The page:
5. Silver, Why do you constantly reference the irrelevant UV-specific cone controversy? As in That is a strawman and quite beneath your intelligence and dignity. There is no "disagreement among experts as to whether adult non spawning trout can see UV" through the use of their SW, MW, and LW cones and their rods. Okay, to the quandary which you encapsulated in the statement: "It is not enough to know that trout food reflects UV. To actually make practical use of that knowledge, there must be a system that can match the UV color spectrum as we do with colors we can see." I concur. I have already photographed a large selection of natural fly-tying materials and presented them in my book - http://www.amazon.com/New-Scientific-Angling-Ultraviolet-Vision/dp/0984086307/ Did you have a chance to look through it for hints on materials and their UV reflectivity? I really need to do a rewrite and include tables of references by UV reflectivity and material type. Unfortunately, the UVR of one supplier's products may differ from that of another supplier. Let us say that you wish to imitate the body of an artificial PMD with the UVR of the natural dun, which is, for the sake of this example, a pale olive. You know that the Hareline natural rabbit dubbin' looks like the image on the left in visible light and the right in UVR. As the light-bodied Ephemera have, based upon my observations, a fairly high UVR (60%+), you could mix the light olive in the second row left, with the white in the second row, third from left.That would give you the light olive dubbing withe the appropriate UVR. I wholeheartedly agree with your statement - "I think the current "UV" materials are for the most part UV fluorescent materials that have nothing to do with matching the UV reflectance of natural trout food." Kind regards, Reed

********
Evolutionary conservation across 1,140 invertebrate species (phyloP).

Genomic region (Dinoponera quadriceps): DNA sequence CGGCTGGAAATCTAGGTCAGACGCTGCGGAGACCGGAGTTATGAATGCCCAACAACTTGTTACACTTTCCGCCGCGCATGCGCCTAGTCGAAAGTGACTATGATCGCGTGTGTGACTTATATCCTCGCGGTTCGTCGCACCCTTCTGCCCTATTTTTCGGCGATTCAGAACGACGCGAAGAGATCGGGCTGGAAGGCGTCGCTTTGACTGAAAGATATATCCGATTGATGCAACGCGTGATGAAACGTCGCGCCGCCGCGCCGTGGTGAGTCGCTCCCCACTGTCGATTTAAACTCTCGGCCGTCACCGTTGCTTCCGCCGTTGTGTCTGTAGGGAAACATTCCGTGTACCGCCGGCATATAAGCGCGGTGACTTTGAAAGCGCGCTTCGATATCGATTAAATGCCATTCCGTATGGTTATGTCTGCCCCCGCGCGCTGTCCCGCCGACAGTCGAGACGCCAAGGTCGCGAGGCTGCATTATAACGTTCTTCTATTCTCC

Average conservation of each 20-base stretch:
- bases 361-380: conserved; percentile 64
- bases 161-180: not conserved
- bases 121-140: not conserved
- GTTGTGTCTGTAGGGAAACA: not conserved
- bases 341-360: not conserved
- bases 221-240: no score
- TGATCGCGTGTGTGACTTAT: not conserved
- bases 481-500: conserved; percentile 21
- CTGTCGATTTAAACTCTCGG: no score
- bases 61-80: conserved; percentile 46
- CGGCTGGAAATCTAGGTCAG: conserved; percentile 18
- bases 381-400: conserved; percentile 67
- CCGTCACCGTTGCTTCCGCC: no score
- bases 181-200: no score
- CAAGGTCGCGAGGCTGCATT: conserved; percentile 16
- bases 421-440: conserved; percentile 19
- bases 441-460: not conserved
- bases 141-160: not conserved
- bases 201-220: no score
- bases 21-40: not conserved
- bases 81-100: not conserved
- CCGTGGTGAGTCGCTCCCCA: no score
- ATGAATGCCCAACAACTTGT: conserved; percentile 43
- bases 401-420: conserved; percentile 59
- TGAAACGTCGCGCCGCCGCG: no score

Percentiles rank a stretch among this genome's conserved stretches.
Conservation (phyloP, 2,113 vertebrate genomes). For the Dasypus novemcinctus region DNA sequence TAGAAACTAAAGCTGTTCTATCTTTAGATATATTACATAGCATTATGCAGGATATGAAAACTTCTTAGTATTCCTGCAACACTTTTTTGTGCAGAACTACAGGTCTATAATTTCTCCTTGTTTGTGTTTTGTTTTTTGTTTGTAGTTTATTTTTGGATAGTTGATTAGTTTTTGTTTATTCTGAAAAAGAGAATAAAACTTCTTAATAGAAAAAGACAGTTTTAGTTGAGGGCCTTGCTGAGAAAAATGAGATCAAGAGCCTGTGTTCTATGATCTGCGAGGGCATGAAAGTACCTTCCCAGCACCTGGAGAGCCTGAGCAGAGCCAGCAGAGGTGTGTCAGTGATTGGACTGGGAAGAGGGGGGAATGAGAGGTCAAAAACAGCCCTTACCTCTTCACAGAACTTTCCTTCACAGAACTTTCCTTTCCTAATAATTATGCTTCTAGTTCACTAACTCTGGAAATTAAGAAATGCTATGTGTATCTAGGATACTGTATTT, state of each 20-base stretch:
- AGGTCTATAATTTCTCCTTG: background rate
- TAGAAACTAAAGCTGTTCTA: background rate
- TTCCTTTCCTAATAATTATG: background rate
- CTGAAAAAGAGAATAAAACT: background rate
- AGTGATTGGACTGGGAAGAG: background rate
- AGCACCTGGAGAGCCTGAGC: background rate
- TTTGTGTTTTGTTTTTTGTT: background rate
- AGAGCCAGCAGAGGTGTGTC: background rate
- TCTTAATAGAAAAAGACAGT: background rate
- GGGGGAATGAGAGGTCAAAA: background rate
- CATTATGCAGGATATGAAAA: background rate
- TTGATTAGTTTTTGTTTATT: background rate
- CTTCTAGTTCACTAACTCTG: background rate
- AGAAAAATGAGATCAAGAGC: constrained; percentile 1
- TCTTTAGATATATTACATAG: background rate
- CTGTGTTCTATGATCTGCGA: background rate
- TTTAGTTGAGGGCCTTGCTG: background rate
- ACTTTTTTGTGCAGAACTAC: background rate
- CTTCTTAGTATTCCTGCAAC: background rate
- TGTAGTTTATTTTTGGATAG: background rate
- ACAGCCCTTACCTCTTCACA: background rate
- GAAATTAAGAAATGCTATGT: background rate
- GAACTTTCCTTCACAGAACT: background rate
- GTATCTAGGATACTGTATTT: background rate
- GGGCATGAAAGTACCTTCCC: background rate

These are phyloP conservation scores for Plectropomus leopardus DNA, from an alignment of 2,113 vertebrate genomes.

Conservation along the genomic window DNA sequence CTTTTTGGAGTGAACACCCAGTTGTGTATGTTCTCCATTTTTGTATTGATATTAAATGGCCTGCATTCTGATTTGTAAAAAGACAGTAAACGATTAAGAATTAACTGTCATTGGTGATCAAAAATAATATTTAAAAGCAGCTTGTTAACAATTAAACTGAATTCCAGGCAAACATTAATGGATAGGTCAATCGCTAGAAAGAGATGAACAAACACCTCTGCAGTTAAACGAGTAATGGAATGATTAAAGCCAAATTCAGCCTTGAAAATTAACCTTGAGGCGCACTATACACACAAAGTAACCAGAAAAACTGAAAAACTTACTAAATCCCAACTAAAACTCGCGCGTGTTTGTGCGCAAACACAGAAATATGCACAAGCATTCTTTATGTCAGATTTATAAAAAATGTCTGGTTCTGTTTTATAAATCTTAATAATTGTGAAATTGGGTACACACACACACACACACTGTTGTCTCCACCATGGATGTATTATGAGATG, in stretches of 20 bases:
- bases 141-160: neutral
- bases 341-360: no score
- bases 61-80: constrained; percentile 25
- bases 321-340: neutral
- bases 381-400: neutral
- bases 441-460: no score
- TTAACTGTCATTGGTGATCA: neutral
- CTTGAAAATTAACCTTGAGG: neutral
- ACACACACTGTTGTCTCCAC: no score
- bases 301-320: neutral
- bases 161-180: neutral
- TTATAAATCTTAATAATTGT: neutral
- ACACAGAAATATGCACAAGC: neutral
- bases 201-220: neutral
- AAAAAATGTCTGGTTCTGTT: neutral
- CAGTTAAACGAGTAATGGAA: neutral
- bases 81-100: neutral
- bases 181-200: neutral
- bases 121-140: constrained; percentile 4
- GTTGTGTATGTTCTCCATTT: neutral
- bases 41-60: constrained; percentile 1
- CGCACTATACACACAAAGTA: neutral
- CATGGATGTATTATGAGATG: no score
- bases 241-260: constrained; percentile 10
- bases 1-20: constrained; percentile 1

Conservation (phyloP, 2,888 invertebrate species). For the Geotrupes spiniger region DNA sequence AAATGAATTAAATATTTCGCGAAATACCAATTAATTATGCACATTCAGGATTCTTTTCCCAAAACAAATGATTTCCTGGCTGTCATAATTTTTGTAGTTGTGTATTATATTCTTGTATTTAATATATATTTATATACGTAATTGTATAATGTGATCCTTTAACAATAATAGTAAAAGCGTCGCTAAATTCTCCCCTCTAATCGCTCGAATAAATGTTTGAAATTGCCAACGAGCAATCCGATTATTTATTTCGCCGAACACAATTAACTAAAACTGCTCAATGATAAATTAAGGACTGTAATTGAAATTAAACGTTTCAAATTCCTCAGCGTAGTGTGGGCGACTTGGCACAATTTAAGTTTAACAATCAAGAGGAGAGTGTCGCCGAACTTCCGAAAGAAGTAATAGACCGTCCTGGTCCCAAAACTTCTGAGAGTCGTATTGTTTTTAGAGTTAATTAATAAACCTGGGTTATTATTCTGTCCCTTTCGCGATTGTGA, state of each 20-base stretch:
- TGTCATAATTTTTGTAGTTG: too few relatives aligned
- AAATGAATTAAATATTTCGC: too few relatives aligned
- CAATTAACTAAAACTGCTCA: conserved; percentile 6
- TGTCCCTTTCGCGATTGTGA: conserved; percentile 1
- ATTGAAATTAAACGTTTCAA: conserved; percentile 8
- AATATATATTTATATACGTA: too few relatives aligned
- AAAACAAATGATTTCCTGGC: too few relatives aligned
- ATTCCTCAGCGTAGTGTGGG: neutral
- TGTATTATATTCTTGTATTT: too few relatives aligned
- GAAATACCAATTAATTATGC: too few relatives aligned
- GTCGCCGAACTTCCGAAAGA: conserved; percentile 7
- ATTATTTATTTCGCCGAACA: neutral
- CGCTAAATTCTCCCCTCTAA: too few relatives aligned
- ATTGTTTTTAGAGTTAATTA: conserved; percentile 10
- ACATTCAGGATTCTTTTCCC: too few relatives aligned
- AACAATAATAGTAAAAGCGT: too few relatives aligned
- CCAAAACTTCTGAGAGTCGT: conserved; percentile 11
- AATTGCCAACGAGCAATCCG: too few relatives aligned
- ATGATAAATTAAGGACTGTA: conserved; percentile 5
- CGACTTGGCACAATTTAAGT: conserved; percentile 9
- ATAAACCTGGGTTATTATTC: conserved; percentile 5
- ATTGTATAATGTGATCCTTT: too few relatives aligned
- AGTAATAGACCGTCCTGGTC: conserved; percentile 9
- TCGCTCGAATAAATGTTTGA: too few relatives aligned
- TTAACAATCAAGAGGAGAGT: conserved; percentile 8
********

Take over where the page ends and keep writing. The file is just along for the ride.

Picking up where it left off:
6. I'm not sure Silver is representing my view of UV sensitivity properly. Rather than write it all yet again, I refer any interested to http://www.overmywaders.com/cblog/index.php?/archives/112-Ultraviolet-Vision-in-Trout.html You will note that not only do the cones of mature trout respond to UV, but the rods, which are used at dusk and nighttime, do as well. As for what "color" the ultraviolet wavelengths represent to trout, we cannot know for certain. We do know from our experience with aphakic humans (those people lacking the protective yellow pigment in the lens or lacking the lens itself) that humans "see" (interpret or perceive) ultraviolet as shades of pale blue. The opsins of trout and man are similar in their transmissions - trout have peaks at 434, 531, and 576nm, while humans have peaks at 420, 530, and 560nm. However, it is not relevant what color UV appears to trout -- if the natural insect is seen with UV markings, the artificial should have similar markings. We treat all the colors we can see the same way: if an insect has sulphur yellow wings, we don't ask what color the trout sees, we replicate the sulphur color in our flies. The same should apply to UV. Regards, Reed